Gaming gets more accessible for people with disabilities

For Steve Spohn, who needs a ventilator to breathe and lacks the strength to propel his wheelchair, video gaming has been a virtual lifechanger.

Spohn, 41, has spinal muscular atrophy. His body doesn’t make protein; his spine isn’t “sending messages to [his] muscles,” he said. The effect is a slow but certain shutting down.

He was just 9 when he lost the ability to breathe on his own and switched to a ventilator. By 10 his arms could no longer push his wheelchair. The physical world presented more obstacles with each passing year.

“Gaming for me has always been an equalizer when I couldn’t go and do whatever activity was popular,” he said.

Xbox estimates there are 400 million gamers worldwide, like Spohn,with disabilities, and it has been taking steps to make its hardware and software more accessible to them. While advocates often find the virtual world more accessible than the one outside, they say more needs to be done by tech companies looking to capture the estimated $2 billion market for gamers with disabilities.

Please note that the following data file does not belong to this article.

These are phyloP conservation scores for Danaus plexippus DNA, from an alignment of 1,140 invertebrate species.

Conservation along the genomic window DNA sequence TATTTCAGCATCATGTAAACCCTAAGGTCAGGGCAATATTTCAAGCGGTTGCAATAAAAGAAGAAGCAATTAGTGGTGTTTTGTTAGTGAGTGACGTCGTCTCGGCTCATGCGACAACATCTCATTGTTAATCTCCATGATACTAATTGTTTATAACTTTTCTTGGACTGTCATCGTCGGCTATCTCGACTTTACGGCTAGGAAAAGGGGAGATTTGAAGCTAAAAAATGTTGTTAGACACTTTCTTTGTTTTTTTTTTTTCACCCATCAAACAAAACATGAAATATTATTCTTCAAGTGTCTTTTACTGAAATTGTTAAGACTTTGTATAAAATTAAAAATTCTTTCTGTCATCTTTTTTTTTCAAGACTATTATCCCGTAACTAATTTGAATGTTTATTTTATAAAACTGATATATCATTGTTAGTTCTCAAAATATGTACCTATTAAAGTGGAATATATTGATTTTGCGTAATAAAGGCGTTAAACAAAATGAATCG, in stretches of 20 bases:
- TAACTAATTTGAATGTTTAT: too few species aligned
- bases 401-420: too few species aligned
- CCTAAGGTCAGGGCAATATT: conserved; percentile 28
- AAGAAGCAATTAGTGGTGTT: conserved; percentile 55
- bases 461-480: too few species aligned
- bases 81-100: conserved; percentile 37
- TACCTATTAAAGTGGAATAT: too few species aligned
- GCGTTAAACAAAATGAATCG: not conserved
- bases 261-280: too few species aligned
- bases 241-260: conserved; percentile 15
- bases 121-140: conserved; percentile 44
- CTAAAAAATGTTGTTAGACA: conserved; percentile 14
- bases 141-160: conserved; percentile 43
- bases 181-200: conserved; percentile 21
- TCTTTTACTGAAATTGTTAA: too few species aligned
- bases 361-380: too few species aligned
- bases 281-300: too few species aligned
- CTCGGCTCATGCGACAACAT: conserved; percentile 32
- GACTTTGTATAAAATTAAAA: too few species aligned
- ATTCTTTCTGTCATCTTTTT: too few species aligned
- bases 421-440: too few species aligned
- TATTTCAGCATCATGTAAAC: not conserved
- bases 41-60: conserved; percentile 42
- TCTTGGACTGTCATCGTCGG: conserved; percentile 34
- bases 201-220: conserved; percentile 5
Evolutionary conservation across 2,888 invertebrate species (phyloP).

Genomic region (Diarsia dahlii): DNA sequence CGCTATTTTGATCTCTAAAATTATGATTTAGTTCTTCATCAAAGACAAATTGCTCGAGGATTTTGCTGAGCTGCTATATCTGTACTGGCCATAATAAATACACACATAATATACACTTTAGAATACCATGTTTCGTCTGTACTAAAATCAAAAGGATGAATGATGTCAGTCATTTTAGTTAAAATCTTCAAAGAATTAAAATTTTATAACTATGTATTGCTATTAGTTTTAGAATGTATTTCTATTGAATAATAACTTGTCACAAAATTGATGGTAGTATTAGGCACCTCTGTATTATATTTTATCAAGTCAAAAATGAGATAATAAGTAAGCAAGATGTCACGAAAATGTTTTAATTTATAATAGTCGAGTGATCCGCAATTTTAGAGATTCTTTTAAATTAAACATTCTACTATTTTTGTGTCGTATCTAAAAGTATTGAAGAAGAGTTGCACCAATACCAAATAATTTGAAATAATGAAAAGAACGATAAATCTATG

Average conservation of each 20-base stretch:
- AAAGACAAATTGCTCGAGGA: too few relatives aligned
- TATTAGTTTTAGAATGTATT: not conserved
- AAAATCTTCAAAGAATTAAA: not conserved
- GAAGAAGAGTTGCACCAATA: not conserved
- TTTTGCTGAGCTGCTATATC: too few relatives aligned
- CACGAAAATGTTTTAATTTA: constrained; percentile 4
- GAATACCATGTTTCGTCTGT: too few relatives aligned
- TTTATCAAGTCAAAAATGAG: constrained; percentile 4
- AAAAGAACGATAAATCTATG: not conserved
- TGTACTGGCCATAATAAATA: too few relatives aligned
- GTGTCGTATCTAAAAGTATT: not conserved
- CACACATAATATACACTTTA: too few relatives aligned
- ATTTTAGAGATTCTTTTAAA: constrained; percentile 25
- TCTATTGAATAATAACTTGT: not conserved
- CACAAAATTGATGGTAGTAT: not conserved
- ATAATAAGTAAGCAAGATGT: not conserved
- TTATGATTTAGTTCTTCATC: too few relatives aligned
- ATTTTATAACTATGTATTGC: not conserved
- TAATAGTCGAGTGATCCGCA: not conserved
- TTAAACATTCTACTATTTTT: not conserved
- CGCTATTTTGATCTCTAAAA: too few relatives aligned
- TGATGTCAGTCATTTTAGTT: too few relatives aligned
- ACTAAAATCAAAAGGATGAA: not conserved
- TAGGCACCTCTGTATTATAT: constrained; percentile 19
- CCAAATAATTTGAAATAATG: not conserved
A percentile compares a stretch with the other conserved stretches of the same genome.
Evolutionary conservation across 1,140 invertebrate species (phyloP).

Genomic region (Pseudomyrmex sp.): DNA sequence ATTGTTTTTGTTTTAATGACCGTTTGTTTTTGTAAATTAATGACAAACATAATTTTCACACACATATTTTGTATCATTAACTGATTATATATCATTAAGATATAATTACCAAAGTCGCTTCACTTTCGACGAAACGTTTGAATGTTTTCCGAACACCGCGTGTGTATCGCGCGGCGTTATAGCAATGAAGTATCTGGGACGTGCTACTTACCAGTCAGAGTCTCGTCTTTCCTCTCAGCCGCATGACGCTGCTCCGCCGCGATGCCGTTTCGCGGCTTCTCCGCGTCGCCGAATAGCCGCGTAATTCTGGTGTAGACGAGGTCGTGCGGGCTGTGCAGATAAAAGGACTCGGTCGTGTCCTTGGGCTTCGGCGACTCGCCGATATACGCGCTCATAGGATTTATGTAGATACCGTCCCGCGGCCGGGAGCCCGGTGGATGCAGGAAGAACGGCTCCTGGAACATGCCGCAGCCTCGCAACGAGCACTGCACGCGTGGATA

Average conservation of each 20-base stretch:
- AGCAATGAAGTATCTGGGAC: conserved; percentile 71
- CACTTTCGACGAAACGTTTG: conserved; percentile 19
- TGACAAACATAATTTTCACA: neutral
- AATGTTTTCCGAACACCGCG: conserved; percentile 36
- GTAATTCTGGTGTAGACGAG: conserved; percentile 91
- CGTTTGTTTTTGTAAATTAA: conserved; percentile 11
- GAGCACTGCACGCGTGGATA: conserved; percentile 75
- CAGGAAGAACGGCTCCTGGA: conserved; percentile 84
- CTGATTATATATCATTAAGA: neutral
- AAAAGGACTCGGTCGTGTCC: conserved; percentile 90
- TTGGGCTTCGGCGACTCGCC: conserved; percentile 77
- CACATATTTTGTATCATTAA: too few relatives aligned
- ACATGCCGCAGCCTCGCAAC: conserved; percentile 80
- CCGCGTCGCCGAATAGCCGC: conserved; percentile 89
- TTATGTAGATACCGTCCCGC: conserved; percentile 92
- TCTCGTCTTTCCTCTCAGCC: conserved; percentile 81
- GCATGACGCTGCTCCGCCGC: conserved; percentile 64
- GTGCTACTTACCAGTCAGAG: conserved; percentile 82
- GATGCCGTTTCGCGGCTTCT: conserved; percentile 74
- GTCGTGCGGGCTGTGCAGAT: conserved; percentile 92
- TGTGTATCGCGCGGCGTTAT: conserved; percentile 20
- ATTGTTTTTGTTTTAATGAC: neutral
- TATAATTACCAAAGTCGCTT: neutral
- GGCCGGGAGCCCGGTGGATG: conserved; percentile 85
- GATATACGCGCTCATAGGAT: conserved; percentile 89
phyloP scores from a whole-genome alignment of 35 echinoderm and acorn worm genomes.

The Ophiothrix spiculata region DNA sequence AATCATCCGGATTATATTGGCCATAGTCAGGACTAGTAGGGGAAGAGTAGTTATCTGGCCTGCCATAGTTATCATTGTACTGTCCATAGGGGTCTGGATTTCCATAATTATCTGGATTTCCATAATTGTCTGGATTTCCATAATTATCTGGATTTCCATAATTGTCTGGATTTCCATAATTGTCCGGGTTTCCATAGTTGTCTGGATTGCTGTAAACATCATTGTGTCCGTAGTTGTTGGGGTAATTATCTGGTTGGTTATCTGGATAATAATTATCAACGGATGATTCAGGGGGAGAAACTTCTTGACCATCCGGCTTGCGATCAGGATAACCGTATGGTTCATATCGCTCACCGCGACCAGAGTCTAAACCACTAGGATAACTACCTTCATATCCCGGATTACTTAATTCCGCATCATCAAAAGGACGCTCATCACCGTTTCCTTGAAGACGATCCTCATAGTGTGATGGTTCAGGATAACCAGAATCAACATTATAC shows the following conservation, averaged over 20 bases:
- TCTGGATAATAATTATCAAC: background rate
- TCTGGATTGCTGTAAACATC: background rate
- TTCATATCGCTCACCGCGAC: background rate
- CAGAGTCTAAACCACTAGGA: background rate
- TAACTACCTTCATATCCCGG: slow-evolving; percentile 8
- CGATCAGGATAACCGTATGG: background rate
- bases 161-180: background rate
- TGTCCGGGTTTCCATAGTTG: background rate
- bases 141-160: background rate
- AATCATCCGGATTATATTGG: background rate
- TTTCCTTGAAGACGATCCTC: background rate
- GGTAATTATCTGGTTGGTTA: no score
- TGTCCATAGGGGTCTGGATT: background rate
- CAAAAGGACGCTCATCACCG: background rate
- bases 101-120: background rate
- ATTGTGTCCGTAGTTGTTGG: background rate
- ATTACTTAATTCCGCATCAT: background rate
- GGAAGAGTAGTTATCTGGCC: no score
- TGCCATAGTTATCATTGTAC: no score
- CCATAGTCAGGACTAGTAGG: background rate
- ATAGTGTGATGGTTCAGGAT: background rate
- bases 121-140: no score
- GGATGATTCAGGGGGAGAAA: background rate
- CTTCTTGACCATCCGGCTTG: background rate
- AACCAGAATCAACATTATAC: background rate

There are many aspects that go into accessible gaming, from the physical hardware to the software and game design, and Xbox is trying to find out where its customers with disabilities are hitting roadblocks, said Kaitlyn Jones, a Wayne native and Xbox’s gaming accessibility program manager.

Instead of venturing into the physical world, where he was “confronted by mortal enemies like stairs,” Spohn, a Pittsburgh resident, met his friends through such games as Ultima Online, a massive, multiplayer fantasy that aims to approximate real life with an expansive landscape — and providesscores of people to meet.

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